1) Message boards : Server and website : User of the day (Message 40657)
Posted 18 hours ago by Profile skgiven


Hoover mover :)

...Walk Of Life
2) Message boards : Server and website : User of the day (Message 40655)
Posted 19 hours ago by Profile skgiven
You didn't miss it; it is missing!
GPUGrid hasn't done user of the day for years IIRC.

So it appears that you have been randomly chosen (by a 'back-end' process) for Nothing - Congratulations! ;p

User of the day normally appears on the front page of Boinc projects and it's part of the Boinc web template.

This,
http://uotd.org/
3) Message boards : Graphics cards (GPUs) : Select GPU for F@H (Message 40654)
Posted 19 hours ago by Profile skgiven
GPUgrid is a Boinc project.
Folding@home is not a Boinc project :|
4) Message boards : Graphics cards (GPUs) : Big Maxwell GM2*0 (Message 40642)
Posted 1 day ago by Profile skgiven
Cooling 12GB appears to be a big issue and it's likely hindering boost and power consumption, but without the 12GB it wouldn't be a Titan, saying as it doesn't have good dp.
Hopefully a GTX980Ti with 6GB will appear soon - perhaps 2688 cuda cores, akin to the original Titan, but 35 to 40% faster for here and <£800, if not <$700 would make it an attractive alternative to the Titan X.

For the Titan X, excellent system cooling would be essential for long term crunching, given the high memory temps. I would go for direct air cooling on the back of one or possibly 2 cards, but if I had 3+ cards I would want a different setup. The DEVBOX's just use air cooling, with 2 large front case fans, but I suspect the memory still runs a bit hot. Just using liquid wouldn't be enough, unless it included back cooling. I guess a refrigerated thin-oil system would be ideal, but that would be DIY and Cha-Ching!

In my experience high GDDR temps effects performance of lesser cards too, and I found stability by cooling the back of some cards. While tools such as MSI Afterburner allow you to cool the GPU via the fans they don't even report the memory temps. It's often the situation that the top GPU (closest the the CPU) in an air cooled case runs hot. While this is partially from heat radiation it's mostly because the airflow over the back of the card comes from the CPU so it's already warm/hot. A basic CPU water cooler is sufficient to remove this issue, and for only about twice the cost of a good CPU heatsink and fan it's a lot cheaper than a GPU water cooler.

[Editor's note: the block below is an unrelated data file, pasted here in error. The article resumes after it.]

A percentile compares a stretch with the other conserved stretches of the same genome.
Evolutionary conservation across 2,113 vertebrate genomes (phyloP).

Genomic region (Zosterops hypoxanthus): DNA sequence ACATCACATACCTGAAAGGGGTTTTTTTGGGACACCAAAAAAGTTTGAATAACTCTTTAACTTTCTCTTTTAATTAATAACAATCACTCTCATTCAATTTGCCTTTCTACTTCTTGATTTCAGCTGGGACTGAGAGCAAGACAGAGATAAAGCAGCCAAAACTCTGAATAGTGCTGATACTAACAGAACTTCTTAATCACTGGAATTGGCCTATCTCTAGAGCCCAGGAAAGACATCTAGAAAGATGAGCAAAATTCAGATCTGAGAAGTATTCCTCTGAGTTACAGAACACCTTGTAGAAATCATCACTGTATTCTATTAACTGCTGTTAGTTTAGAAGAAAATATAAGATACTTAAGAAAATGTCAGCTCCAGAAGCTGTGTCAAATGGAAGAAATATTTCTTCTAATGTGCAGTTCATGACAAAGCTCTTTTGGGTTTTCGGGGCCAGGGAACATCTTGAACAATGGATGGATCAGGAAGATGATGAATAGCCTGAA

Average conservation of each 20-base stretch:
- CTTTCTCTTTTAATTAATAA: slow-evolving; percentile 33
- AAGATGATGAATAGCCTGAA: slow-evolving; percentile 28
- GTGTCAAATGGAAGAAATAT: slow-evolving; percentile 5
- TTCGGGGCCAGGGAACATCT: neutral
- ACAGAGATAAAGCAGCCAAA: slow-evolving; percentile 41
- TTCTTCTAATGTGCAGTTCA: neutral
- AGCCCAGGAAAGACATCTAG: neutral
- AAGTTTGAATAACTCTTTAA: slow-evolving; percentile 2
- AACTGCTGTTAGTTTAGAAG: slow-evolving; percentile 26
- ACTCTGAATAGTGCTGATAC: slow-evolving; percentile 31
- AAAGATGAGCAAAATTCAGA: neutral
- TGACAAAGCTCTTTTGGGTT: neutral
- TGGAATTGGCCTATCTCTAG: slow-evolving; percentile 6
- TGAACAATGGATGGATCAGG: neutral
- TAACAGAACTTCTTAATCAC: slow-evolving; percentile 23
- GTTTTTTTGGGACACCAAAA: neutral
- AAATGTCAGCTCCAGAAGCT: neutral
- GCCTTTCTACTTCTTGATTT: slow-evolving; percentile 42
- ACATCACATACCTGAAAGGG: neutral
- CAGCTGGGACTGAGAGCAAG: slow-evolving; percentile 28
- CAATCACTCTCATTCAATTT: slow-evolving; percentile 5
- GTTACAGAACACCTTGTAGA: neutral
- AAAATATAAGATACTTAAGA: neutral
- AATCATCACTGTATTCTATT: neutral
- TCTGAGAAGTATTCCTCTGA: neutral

5) Message boards : Graphics cards (GPUs) : Select GPU for F@H (Message 40640)
Posted 1 day ago by Profile skgiven
Your title is "Select GPU for F@H" and now you are saying you want to use your GT630 for GPUgrid, "GT630 = GPUgrid".

Assuming you can actually use both (which might depend on the motherboard) you can exclude the A10-750K iGPU from being used by Boinc (or GPUGrid) by creating a cc_config.xml file.

It's possible that the discrete GPU will take precedence for games (motherboard/Bios) and you wont be able to do anything about that.

You might need the monitor to be plugged in to the iGPU to have any chance.
The use of iGPU's has been discussed before, try searching for it.
6) Message boards : Graphics cards (GPUs) : Big Maxwell GM2*0 (Message 40635)
Posted 1 day ago by Profile skgiven
Roughly 56% faster than a Titan,

https://www.gpugrid.net/forum_thread.php?id=1150

What are the boost clocks?

http://www.tomshardware.com/reviews/nvidia-geforce-gtx-titan-x-gm200-maxwell,4091-6.html
Suggests it boosts to 1190MHz but quickly drops to 1163MHz (during stress tests) and that it's still dropping or increasing in steps of 13MHz, as expected.
1190 is ~15% shy of where I can get my GTX970 to boost, so I expect it will boost higher here (maybe ~1242 or 1255MHz).
Apparently the back gets very hot. I've dealt with this in the past by blowing a air directly onto the back of a GPU and by using a CPU water cooler (as that reduces radiating heat).
7) Message boards : Graphics cards (GPUs) : NVidia GPU Card comparisons in GFLOPS peak (Message 40634)
Posted 1 day ago by Profile skgiven
Updated with the GTX Titan X (estimated values based on limited results):

    Performance GPU Power GPUGrid Performance/Watt 211% GTX Titan Z (both GPUs) 375W 141% 156% GTX Titan X 250W 156% 116% GTX 690 (both GPUs) 300W 97% 114% GTX Titan Black 250W 114% 112% GTX 780Ti 250W 112% 109% GTX 980 165W 165% 100% GTX Titan 250W 100% 93% GTX 970 145W 160% 90% GTX 780 250W 90% 77% GTX 770 230W 84% 74% GTX 680 195W 95% 64% GTX 960 120W 134% 59% GTX 670 170W 87% 55% GTX 660Ti 150W 92% 53% GTX 760 130W 102% 51% GTX 660 140W 91% 47% GTX 750Ti 60W 196% 43% GTX 650TiBoost 134W 80% 37% GTX 750 55W 168% 33% GTX 650Ti 110W 75%

Throughput performances and Performances/Watt are relative to a GTX Titan.
Note that these are estimates and that I’ve presumed Power to be the TDP as most cards boost to around that, for at least some tasks here.